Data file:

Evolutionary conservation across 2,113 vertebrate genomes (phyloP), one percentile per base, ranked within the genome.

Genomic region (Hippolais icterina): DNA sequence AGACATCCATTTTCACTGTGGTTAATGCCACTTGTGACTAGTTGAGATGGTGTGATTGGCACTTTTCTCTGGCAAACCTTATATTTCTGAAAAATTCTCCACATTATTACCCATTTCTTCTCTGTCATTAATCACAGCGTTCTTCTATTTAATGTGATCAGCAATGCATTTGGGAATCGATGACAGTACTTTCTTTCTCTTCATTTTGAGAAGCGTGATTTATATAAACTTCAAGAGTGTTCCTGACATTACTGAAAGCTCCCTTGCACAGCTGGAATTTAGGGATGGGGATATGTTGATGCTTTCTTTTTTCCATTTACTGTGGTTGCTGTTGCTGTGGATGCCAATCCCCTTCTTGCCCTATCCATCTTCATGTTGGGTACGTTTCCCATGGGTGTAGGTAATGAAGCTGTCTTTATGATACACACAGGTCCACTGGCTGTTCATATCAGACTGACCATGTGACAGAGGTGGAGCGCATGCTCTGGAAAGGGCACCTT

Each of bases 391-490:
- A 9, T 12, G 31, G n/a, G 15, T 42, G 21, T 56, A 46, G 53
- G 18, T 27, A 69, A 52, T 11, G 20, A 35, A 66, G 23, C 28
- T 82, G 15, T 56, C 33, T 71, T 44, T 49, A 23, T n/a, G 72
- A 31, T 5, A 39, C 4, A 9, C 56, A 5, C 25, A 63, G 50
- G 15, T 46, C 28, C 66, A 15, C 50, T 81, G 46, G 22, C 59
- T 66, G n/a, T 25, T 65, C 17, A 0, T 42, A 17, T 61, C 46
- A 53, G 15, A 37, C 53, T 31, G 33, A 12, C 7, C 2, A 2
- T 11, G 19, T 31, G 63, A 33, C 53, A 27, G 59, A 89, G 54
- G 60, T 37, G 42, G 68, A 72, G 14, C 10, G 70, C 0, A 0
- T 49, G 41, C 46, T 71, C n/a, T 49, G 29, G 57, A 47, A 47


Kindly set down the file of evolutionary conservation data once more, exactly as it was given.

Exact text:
Evolutionary conservation across 2,113 vertebrate genomes (phyloP), one percentile per base, ranked within the genome.

Genomic region (Hippolais icterina): DNA sequence AGACATCCATTTTCACTGTGGTTAATGCCACTTGTGACTAGTTGAGATGGTGTGATTGGCACTTTTCTCTGGCAAACCTTATATTTCTGAAAAATTCTCCACATTATTACCCATTTCTTCTCTGTCATTAATCACAGCGTTCTTCTATTTAATGTGATCAGCAATGCATTTGGGAATCGATGACAGTACTTTCTTTCTCTTCATTTTGAGAAGCGTGATTTATATAAACTTCAAGAGTGTTCCTGACATTACTGAAAGCTCCCTTGCACAGCTGGAATTTAGGGATGGGGATATGTTGATGCTTTCTTTTTTCCATTTACTGTGGTTGCTGTTGCTGTGGATGCCAATCCCCTTCTTGCCCTATCCATCTTCATGTTGGGTACGTTTCCCATGGGTGTAGGTAATGAAGCTGTCTTTATGATACACACAGGTCCACTGGCTGTTCATATCAGACTGACCATGTGACAGAGGTGGAGCGCATGCTCTGGAAAGGGCACCTT

Each of bases 391-490:
- A 9, T 12, G 31, G n/a, G 15, T 42, G 21, T 56, A 46, G 53
- G 18, T 27, A 69, A 52, T 11, G 20, A 35, A 66, G 23, C 28
- T 82, G 15, T 56, C 33, T 71, T 44, T 49, A 23, T n/a, G 72
- A 31, T 5, A 39, C 4, A 9, C 56, A 5, C 25, A 63, G 50
- G 15, T 46, C 28, C 66, A 15, C 50, T 81, G 46, G 22, C 59
- T 66, G n/a, T 25, T 65, C 17, A 0, T 42, A 17, T 61, C 46
- A 53, G 15, A 37, C 53, T 31, G 33, A 12, C 7, C 2, A 2
- T 11, G 19, T 31, G 63, A 33, C 53, A 27, G 59, A 89, G 54
- G 60, T 37, G 42, G 68, A 72, G 14, C 10, G 70, C 0, A 0
- T 49, G 41, C 46, T 71, C n/a, T 49, G 29, G 57, A 47, A 47